The plummeting feeling when faced with a negative announcement may sound familiar. How can you make the best of negative news and indeed should you, or can a positive spin make matters worse?

When law firms are faced with announcing bad news; whether that be poor financial results, a merger which didn’t go through or a team defection to your closest competitor, the first question to consider is whether to take a proactive or reactive approach? A proactive tactic has the advantages of enabling you to be on the front foot when making the announcement and to not be blindsided by a leak. It also helps control the narrative and allows the key messages to inform the press ahead of their coverage of the announcement.

A caveat to a proactive approach is whether it will lead to scrutiny where there may not have been any.  Alternatively, a reactive approach involves as much preparation as being proactive, but in this instance the announcement is used only if the news becomes public or is leaked. The decision depends very much on the type of announcement, whether the news is likely to come out into the public domain anyway and whether you are able to provide a full comment on the matter.

An element to bear in mind when deciding whether a proactive or reactive approach is used is the context of the announcement. Is the bad news down to positive action; such as investment into a different practice area or a review of firmwide strategy? Trying to find a more positive message is important as long as you are also up front about the bad news.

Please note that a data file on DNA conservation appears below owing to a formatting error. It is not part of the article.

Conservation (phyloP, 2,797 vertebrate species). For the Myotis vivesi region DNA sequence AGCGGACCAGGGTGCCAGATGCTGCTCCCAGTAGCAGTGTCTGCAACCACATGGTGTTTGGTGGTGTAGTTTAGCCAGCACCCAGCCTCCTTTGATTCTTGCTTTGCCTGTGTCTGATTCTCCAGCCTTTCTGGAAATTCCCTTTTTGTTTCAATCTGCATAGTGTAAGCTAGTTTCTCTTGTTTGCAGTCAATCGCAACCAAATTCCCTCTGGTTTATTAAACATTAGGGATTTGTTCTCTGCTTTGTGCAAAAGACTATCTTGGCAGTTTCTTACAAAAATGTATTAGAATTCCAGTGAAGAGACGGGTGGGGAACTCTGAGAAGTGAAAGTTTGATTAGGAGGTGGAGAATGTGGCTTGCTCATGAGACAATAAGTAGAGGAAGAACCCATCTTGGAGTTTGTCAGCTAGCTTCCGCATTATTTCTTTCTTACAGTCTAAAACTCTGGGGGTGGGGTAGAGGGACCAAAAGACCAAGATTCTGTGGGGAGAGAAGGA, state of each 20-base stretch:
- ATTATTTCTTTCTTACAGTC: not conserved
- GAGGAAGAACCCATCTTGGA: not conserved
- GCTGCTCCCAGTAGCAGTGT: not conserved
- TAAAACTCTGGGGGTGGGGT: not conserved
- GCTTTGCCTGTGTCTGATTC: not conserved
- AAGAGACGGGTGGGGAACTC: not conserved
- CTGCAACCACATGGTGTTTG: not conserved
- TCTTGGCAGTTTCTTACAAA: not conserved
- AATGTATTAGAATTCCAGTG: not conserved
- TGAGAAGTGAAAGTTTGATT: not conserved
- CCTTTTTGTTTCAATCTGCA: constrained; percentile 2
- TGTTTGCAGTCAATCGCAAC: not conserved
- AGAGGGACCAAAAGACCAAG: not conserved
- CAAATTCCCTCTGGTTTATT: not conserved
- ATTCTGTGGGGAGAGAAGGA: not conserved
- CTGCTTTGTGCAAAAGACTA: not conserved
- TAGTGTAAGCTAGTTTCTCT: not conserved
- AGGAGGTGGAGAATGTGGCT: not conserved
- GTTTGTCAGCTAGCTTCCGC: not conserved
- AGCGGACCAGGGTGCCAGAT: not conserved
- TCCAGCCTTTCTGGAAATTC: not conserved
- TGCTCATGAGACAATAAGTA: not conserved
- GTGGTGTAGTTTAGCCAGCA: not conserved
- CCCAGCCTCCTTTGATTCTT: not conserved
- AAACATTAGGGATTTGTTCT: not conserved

Of course there is a difference between a negative announcement a firm may need to make which is perfectly natural in any business’ life cycle and a crisis situation. In both though, timeliness is crucial, reacting speedily and adeptly will help the news not spiral out of control. If bad news turns into a crisis (for example further damaging information emerges which you were not aware of when you released the initial statement) - a holding statement acknowledging the situation and saying you are looking into it as quickly as possible will be important. As will the follow up fuller announcement. This is because it shows that your key stakeholders and audiences that you are dealing with what has happened rather than trying to ignore it. Timing of releasing the announcement if proactive is important, never on a Friday afternoon when journalists may receive the distinct suspicion (rightly or wrongly) that you are trying to bury the news.

Every firm at one point or another will need to deal with bad news, it is in a large part how you deal with it which is the key to whether bad news has lasting reputational damage or can be seen as yesterday’s news.